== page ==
Most of the time, companies and their supervisors want their employees to succeed. This seems obvious: why wouldn’t your coworkers or company want you to do well? But in some circumstances, it very well may be that you are being set up to fail.
There are many telltale signs that this could be a possibility and that your manager is placing you into an impossible situation where you aren’t capable of doing your job.
Here are some ways to know if you are in a toxic work environment.
1. You weren’t given the proper resources
Does your manager often assign you work, but you were never taught how to do it? This may be a sign they are purposefully setting you up to fail. Typically, a superior is supposed to give you the training and resources needed to complete a task. However, some managers who fail to provide this, yet expect the work to be done anyway, may not have your best interest at heart.
Now, it may also be possible that the manager may think you already have the tools or skills to complete the task. Sometimes managers become so accustomed to a task that they forget a new employee may not understand the requirements or what to do. If you think this may be the case, ask your manager for help. A good manager should be willing to explain and help out. And if they don’t, well…the feeling like you were set up to fail may be proving to be true.
2. Unrealistic deadlines
Another example of a boss setting up their employee to fail is by giving them unrealistic deadlines, coupled with a ton of work. If it seems like the work is continuously piled on and you constantly feel like there isn’t enough time in the world to get it done, then your boss is setting you up to fail, whether they intend to or not.
Having an overwhelming amount of pressure and tight deadlines can cause extreme anxiety, thus not allowing the employee to put their best foot forward. If you feel this way, express your concern to your boss. If they don’t listen to you and try to put the blame back on you, they may have a lack of concern for your well-being or your success in the role – which brings me to my next tell-take sign.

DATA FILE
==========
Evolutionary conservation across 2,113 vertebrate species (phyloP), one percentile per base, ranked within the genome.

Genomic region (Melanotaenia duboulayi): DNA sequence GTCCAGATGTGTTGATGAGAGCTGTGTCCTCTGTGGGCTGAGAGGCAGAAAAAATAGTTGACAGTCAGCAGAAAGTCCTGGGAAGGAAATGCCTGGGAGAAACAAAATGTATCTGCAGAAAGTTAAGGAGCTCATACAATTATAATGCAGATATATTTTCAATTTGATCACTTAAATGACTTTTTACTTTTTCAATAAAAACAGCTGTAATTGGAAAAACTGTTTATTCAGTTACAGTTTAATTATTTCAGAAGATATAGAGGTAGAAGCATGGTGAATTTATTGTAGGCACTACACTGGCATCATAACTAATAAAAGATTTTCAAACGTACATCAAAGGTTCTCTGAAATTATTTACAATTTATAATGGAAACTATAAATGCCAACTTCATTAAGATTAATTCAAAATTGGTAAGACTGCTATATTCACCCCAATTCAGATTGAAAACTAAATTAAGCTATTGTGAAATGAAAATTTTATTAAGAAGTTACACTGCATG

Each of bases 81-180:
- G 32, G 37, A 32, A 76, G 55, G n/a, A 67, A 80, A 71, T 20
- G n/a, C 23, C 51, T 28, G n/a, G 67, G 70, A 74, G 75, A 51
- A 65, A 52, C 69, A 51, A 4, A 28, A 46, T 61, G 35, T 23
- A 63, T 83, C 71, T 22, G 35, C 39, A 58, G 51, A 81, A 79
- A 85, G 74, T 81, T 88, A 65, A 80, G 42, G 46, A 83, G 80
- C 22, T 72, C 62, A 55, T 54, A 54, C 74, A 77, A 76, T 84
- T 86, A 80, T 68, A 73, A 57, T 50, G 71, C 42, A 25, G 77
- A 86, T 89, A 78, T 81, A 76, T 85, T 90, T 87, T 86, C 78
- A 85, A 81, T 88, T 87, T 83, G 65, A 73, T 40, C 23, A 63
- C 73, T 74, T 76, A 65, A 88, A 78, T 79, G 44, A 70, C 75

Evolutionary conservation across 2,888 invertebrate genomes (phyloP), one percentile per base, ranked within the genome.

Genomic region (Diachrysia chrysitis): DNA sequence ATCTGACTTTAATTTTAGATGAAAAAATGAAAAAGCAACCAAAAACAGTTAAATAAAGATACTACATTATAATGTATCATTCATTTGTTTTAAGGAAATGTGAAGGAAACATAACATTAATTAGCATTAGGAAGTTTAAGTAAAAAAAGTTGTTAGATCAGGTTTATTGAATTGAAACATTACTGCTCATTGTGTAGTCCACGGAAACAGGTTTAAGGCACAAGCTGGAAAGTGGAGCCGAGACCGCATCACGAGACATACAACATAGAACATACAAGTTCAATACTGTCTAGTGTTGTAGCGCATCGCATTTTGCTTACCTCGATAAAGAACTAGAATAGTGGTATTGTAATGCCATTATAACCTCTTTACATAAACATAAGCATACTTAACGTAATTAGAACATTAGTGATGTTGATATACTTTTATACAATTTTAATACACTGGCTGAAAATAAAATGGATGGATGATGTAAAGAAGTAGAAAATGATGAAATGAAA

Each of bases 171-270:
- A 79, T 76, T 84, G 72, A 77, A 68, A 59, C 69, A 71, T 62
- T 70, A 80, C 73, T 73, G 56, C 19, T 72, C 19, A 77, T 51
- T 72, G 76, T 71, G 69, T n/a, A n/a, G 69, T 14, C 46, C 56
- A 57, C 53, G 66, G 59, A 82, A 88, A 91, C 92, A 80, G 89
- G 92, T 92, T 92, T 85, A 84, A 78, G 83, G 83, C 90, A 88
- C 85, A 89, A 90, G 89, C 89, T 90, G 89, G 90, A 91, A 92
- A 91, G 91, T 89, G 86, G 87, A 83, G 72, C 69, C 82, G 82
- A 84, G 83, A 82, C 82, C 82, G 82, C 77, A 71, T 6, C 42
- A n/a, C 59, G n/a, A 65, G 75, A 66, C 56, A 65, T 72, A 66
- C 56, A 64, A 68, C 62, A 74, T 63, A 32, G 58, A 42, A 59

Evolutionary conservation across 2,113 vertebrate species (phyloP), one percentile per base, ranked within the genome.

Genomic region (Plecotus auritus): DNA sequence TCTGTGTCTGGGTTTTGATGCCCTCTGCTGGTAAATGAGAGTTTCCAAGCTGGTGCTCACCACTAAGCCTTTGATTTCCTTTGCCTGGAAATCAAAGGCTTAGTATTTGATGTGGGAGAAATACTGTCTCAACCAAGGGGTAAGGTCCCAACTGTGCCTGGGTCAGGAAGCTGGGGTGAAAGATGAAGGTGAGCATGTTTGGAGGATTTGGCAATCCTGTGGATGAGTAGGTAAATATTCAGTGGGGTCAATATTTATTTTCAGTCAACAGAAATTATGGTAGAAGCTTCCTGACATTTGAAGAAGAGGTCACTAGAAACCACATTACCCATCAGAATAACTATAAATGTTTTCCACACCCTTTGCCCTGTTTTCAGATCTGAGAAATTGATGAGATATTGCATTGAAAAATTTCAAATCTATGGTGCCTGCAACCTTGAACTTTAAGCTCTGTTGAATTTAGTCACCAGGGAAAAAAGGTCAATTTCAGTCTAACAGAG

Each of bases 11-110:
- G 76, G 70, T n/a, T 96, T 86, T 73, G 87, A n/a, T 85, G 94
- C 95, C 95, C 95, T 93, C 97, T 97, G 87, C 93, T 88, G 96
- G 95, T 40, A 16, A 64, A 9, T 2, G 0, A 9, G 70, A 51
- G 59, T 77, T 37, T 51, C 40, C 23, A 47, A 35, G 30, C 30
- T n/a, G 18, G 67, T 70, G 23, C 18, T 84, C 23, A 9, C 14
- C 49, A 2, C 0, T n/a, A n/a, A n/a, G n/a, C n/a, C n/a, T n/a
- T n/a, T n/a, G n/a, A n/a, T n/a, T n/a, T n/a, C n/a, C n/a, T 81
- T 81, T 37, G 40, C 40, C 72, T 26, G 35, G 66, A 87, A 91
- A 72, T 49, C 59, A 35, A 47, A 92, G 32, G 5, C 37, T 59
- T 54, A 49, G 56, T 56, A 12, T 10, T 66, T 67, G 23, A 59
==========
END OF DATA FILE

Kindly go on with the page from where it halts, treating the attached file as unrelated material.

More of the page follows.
3. Blame shifting
One big sign of being set up to fail is blame-shifting. As your manager, their job is to help you succeed. They are supposed to be there to address your concerns, teach you and guide you when you feel confused or overwhelmed.
What they are not supposed to do is continuously shift blame back on you. For example, if they fault you for missing a deadline — especially if you have gone to them with concerns regarding the task – and they refused to help and ultimately blame you, this is a sign they are setting you up for failure. If they shift the blame towards you and take no ownership, then it’s quite possible they are trying to project the failure onto you.
Everyone feels lost at work sometimes, especially if we have a new task or don’t know a software program. Being able to ask your manager for help should be a normal action to take in the workplace. Always remember that your success is reflected on your manager, and their job is to help you succeed in your role. If you feel overwhelmed or confused, you should have a comfortable relationship to ask your boss for help.
But if they constantly put you down, overwhelm you with work and little to no explanation of how to accomplish it, then you may be set up to fail. If that’s the case, address it with a higher up, or look for a new job – nobody should be in a place where they feel undervalued.